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Album Review

If you looked at one of the Silver Convention's publicity shots in 1976, you would have seen a picture of vocalists Penny McLean, Ramona Wolf, and Rhonda Heath. But Michael Kunze and Silvester Levay were running the show. They founded the group and took care of the producing and songwriting — McLean, Wolf, and Heath were essentially there to carry out Kunze and Levay's ideas. And on the Silver Convention's third album, Madhouse, Kunze and Levay decided to play up the funkier elements in the group's Euro-disco sound. There are plenty of swirling strings on this 1976 LP, and the production is still ultra-slick. Even so, "The World Is a Madhouse," "Plastic People," and "I'm Not a Slot Machine" are among the Silver Convention's funkier offerings — certainly not funky in a Labelle or Pointer Sisters type way, but funky by the Silver Convention's Euro-disco standards. And on "Everybody's Talking 'Bout Love" (one of the group's best singles), Kunze and Levay sound like they're really trying to connect with fans of female northern soul groups like First Choice and the Three Degrees. Save Me remains the Silver Convention's most essential album, but Madhouse runs a close second.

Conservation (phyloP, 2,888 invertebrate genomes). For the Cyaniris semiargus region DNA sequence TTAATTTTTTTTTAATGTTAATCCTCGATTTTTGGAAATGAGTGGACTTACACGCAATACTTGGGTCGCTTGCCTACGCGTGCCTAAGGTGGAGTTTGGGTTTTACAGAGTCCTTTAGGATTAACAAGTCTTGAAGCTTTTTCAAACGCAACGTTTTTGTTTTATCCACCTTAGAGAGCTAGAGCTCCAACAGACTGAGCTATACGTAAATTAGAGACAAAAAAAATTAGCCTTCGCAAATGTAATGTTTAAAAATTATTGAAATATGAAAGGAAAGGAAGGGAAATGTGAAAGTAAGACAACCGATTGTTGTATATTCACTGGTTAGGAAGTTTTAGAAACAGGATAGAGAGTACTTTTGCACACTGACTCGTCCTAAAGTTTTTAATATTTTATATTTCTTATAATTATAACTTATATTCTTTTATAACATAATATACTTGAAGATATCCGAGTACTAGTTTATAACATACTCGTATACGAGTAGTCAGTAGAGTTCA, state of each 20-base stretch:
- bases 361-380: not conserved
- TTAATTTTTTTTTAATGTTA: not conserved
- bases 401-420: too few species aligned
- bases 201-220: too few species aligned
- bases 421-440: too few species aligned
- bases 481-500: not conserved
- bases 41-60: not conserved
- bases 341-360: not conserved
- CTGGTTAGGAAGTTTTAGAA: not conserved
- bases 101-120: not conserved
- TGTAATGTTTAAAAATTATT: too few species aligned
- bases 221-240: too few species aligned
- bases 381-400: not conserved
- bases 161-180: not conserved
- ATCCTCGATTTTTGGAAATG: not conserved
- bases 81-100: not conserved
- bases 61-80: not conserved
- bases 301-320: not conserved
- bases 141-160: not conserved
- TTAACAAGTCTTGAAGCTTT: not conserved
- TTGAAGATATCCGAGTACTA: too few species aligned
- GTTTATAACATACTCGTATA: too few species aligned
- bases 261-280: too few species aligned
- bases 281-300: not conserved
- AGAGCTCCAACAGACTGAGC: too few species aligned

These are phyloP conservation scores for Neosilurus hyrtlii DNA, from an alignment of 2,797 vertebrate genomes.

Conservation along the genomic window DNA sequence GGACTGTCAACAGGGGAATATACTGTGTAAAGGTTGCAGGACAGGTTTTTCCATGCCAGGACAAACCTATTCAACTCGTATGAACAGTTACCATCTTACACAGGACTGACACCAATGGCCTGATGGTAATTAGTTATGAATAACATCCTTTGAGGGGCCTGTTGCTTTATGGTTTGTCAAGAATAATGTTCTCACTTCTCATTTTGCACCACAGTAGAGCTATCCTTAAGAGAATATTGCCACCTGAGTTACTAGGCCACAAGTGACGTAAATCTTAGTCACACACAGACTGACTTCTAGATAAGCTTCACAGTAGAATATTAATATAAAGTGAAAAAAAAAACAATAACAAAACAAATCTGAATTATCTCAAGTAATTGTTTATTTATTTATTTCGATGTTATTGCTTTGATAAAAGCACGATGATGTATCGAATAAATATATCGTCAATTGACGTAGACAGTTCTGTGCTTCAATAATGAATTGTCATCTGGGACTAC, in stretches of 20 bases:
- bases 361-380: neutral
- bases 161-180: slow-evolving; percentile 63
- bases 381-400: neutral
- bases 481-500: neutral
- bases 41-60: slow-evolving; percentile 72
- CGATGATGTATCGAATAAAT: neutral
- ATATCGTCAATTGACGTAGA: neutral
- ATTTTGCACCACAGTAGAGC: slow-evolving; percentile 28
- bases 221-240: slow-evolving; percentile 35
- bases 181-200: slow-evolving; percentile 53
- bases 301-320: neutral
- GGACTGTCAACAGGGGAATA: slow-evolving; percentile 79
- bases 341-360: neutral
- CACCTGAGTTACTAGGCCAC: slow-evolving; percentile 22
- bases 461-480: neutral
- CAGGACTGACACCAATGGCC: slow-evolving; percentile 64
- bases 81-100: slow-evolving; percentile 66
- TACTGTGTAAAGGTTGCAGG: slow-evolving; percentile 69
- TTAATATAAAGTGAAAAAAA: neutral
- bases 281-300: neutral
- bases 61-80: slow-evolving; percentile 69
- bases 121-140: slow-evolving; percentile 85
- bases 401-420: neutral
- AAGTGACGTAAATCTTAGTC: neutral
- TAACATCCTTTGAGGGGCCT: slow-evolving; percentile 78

Formed: 1974 in Munich, Germany

Genre: R&B/Soul

Years Active: '70s

Best remembered for their disco smash "Fly Robin Fly," the Munich, Germany-based ensemble Silver Convention was formed by producers Silvester Levay and Michael Kunze, debuting in 1975 with the LP Save Me and scoring a U.K. hit with the title track. After topping the American charts with "Fly Robin Fly," Levay and Kunze recruited a trio of vocalists -- Linda Thompson (not to be confused with the same-named singer and wife of guitarist Richard Thompson), Ramona Wulf, and Penny McLean -- who began appearing...
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Madhouse, Silver Convention
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